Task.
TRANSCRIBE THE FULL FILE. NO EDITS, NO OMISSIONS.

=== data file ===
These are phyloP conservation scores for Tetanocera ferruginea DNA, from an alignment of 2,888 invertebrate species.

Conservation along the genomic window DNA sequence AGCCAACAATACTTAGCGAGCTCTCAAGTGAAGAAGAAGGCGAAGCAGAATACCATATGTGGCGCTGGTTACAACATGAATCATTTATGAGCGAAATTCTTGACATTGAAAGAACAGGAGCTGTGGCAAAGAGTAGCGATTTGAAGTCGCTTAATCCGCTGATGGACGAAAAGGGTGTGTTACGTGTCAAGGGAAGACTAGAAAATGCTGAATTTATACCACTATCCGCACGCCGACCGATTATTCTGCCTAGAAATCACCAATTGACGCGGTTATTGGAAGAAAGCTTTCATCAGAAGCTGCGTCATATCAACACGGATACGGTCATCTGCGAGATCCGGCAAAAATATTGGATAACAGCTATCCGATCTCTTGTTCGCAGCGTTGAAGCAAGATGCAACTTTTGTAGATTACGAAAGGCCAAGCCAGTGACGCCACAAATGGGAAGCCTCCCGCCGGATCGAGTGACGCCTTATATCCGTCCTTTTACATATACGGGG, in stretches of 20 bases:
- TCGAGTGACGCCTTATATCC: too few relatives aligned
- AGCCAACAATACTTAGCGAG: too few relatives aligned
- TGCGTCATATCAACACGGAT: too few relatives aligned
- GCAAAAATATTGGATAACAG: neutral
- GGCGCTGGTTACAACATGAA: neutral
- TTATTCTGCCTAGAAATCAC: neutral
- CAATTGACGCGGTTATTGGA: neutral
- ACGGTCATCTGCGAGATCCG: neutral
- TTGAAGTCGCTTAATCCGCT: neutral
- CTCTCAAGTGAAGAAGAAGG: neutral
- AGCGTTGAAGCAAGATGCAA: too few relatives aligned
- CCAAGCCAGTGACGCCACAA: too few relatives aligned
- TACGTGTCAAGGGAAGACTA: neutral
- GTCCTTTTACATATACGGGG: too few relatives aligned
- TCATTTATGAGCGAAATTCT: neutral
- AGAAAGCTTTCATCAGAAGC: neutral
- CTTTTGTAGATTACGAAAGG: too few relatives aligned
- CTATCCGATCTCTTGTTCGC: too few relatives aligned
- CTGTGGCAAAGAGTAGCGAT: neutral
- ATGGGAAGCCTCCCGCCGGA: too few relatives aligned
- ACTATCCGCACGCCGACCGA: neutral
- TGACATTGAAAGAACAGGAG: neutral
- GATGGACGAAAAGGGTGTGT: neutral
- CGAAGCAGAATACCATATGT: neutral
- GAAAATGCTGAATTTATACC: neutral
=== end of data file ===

These are phyloP conservation scores for Tetanocera ferruginea DNA, from an alignment of 2,888 invertebrate species.

Conservation along the genomic window DNA sequence AGCCAACAATACTTAGCGAGCTCTCAAGTGAAGAAGAAGGCGAAGCAGAATACCATATGTGGCGCTGGTTACAACATGAATCATTTATGAGCGAAATTCTTGACATTGAAAGAACAGGAGCTGTGGCAAAGAGTAGCGATTTGAAGTCGCTTAATCCGCTGATGGACGAAAAGGGTGTGTTACGTGTCAAGGGAAGACTAGAAAATGCTGAATTTATACCACTATCCGCACGCCGACCGATTATTCTGCCTAGAAATCACCAATTGACGCGGTTATTGGAAGAAAGCTTTCATCAGAAGCTGCGTCATATCAACACGGATACGGTCATCTGCGAGATCCGGCAAAAATATTGGATAACAGCTATCCGATCTCTTGTTCGCAGCGTTGAAGCAAGATGCAACTTTTGTAGATTACGAAAGGCCAAGCCAGTGACGCCACAAATGGGAAGCCTCCCGCCGGATCGAGTGACGCCTTATATCCGTCCTTTTACATATACGGGG, in stretches of 20 bases:
- TCGAGTGACGCCTTATATCC: too few relatives aligned
- AGCCAACAATACTTAGCGAG: too few relatives aligned
- TGCGTCATATCAACACGGAT: too few relatives aligned
- GCAAAAATATTGGATAACAG: neutral
- GGCGCTGGTTACAACATGAA: neutral
- TTATTCTGCCTAGAAATCAC: neutral
- CAATTGACGCGGTTATTGGA: neutral
- ACGGTCATCTGCGAGATCCG: neutral
- TTGAAGTCGCTTAATCCGCT: neutral
- CTCTCAAGTGAAGAAGAAGG: neutral
- AGCGTTGAAGCAAGATGCAA: too few relatives aligned
- CCAAGCCAGTGACGCCACAA: too few relatives aligned
- TACGTGTCAAGGGAAGACTA: neutral
- GTCCTTTTACATATACGGGG: too few relatives aligned
- TCATTTATGAGCGAAATTCT: neutral
- AGAAAGCTTTCATCAGAAGC: neutral
- CTTTTGTAGATTACGAAAGG: too few relatives aligned
- CTATCCGATCTCTTGTTCGC: too few relatives aligned
- CTGTGGCAAAGAGTAGCGAT: neutral
- ATGGGAAGCCTCCCGCCGGA: too few relatives aligned
- ACTATCCGCACGCCGACCGA: neutral
- TGACATTGAAAGAACAGGAG: neutral
- GATGGACGAAAAGGGTGTGT: neutral
- CGAAGCAGAATACCATATGT: neutral
- GAAAATGCTGAATTTATACC: neutral